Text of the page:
Jérémy Clapin understands that the subject matter for his new film, “I Lost My Body,” can be a tough sell for people. He remembers that “we were quite alone while trying to find the funding for the film.” But in our recent webcat (watch the exclusive video above) he seeks to explain further that while the film’s subject is a severed human hand, the movie really is about the missing part which is the rest of the person’s body along with confronting areas such as finding yourself, survival and dealing with fate. It was really when the film screened for the first time at the Cannes Film Festival that he saw his decisions as being validated. “When we went out at Cannes, it was really powerful to us because we took a lot of risks alone to do this film and the risks paid off,” he adds.
“I Lost My Body” is a new animated film which recently premiered on Netflix. It focuses on a severed hand in a Paris laboratory that seeks to be reunited with the body of the person it was originally attached to. As the hand makes the dangerous journey across Paris, we see the heartbreaking life of the hand’s owner, Naoufel, that included losing his parents at a young age and being hardly able to get by. The film first premiered in May at the Cannes Film Festival as a selection in the International Critics’ Week.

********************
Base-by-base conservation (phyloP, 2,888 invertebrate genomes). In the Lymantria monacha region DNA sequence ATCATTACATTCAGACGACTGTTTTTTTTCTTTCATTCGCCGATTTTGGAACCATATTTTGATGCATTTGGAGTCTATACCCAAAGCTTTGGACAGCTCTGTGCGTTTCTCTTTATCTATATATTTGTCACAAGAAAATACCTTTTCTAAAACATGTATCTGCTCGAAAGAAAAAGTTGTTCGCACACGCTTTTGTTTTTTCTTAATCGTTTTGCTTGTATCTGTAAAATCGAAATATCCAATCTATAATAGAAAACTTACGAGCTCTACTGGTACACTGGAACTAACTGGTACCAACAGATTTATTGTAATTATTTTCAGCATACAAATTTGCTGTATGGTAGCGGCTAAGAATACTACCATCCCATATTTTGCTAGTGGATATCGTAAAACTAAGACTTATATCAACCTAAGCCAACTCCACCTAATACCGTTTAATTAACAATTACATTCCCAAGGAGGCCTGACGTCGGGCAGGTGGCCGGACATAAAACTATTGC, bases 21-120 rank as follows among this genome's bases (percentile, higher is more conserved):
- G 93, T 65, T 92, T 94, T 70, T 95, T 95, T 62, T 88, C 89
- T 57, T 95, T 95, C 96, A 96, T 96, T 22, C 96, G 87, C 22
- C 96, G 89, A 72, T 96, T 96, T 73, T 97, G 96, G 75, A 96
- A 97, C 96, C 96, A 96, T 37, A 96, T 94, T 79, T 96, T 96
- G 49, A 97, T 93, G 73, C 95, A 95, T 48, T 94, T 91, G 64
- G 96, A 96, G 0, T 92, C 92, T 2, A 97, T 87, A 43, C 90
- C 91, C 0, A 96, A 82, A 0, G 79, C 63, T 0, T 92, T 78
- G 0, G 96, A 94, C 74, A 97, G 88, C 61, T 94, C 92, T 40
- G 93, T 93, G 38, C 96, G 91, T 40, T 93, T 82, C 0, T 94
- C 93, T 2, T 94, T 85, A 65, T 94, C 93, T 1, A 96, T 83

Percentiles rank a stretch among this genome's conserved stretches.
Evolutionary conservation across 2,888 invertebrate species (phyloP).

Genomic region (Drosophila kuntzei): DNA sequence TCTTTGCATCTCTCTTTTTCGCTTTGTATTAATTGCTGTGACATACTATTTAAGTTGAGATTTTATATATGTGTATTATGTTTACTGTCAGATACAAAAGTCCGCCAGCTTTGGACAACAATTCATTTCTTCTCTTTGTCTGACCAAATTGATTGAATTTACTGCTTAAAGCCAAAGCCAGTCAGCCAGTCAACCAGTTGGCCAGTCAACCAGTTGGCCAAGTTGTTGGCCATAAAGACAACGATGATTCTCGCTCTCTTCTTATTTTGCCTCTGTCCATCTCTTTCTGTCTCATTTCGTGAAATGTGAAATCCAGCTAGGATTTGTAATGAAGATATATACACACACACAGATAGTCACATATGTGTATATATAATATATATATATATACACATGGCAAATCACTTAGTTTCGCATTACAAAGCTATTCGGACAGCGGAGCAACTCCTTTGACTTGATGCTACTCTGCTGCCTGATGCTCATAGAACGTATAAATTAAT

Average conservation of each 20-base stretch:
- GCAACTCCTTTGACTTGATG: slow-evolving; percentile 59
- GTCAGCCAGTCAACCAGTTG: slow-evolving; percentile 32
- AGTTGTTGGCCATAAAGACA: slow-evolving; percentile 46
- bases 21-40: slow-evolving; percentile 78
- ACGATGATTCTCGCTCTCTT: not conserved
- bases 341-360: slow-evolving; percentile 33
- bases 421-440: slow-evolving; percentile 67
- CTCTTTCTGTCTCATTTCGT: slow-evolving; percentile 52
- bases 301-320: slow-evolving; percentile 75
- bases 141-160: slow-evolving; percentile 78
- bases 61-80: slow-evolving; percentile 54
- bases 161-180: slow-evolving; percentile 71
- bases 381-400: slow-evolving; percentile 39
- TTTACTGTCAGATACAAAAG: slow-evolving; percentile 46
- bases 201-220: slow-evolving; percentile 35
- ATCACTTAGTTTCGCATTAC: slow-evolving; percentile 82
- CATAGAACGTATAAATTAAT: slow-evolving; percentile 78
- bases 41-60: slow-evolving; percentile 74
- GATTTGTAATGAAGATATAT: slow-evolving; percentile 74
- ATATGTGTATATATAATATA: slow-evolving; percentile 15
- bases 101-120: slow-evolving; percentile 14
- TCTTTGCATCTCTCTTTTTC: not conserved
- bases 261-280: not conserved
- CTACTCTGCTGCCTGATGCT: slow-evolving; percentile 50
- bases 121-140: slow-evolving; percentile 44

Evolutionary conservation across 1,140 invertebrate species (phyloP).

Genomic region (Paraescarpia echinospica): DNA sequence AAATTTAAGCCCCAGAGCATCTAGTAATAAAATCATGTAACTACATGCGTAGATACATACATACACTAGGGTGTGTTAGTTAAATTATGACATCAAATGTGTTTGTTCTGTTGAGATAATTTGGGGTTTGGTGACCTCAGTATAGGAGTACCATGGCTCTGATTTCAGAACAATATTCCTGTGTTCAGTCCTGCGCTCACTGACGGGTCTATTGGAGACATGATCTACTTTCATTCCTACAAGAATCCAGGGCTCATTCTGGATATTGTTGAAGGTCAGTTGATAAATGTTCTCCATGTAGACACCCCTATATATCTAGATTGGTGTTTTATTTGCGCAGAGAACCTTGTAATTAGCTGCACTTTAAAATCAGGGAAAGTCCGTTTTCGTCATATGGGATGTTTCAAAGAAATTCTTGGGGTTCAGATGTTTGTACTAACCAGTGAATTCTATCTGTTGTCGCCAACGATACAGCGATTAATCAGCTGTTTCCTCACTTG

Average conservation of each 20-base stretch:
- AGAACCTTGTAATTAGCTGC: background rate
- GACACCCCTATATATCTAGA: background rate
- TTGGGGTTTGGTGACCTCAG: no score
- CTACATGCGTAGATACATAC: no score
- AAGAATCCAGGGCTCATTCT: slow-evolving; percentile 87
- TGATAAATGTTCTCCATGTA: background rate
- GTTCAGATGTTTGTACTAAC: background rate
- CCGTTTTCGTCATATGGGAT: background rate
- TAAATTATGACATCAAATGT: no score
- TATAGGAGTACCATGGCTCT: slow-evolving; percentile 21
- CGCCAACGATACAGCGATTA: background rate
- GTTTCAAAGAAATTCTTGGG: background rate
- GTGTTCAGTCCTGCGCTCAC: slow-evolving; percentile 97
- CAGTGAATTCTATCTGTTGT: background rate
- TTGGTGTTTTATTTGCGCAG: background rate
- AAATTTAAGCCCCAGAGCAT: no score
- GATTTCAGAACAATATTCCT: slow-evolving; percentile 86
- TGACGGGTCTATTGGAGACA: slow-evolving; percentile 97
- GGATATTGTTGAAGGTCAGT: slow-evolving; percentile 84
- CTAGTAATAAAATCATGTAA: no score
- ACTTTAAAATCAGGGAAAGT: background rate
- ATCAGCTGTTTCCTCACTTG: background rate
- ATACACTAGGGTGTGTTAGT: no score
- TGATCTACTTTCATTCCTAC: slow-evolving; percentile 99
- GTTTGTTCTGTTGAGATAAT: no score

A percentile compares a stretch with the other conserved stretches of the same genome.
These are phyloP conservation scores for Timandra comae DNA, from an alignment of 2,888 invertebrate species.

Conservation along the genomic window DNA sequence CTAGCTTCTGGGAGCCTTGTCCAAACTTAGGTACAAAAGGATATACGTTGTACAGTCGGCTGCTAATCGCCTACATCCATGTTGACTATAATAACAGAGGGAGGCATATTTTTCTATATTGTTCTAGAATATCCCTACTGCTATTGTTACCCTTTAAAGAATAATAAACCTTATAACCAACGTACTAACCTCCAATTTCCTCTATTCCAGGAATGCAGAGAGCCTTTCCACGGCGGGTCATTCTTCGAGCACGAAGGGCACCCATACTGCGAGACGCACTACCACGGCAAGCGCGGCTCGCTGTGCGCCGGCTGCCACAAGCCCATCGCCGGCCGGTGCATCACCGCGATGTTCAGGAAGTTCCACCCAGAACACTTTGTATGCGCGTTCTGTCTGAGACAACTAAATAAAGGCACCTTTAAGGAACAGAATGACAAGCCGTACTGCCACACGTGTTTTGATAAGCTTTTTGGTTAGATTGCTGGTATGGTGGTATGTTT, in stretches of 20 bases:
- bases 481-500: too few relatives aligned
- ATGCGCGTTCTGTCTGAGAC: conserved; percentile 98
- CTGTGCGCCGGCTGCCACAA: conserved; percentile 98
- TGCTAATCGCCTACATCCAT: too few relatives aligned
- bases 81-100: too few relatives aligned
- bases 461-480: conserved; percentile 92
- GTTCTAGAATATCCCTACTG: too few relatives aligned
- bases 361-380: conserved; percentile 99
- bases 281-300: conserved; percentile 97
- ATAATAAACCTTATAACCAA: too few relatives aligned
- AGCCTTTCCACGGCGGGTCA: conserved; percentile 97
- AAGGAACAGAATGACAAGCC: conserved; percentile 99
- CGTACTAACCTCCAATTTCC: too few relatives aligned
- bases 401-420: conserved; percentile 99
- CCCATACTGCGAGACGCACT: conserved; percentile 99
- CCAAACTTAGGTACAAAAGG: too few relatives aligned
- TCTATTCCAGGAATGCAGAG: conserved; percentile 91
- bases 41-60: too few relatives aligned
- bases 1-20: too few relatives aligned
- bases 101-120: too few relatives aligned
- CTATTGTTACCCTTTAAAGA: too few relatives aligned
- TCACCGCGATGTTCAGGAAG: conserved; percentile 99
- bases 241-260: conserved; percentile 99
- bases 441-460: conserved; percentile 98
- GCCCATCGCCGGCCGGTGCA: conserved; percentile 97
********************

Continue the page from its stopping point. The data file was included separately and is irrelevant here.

The project marks the first feature film from Clapin, who had made several animated shorts prior to this. He wasn’t expecting to make a feature because of all the limits that an artist can encounter while making the project. “What I like about short films is I can do what I want and it’s only about my purpose,” he explains. He became more secure in working on a feature after meeting with producer, Marc Du Pontavice. “My first focus point with him was if we were going to make a feature, we have give space to the auteur even in the industry process.”
Despite his initial apprehension to making a feature, Clapin says that his experience with this was great and that he definitely sees himself making more features down the road. “It’s not so often you have this possibility in animation because of the industry,” he tells us. But he also explains that for future projects, he needs that same level of freedom and support that he received in this one. “I need this auteur approach and I need the industry to trust that I’m the director they want to work with.”
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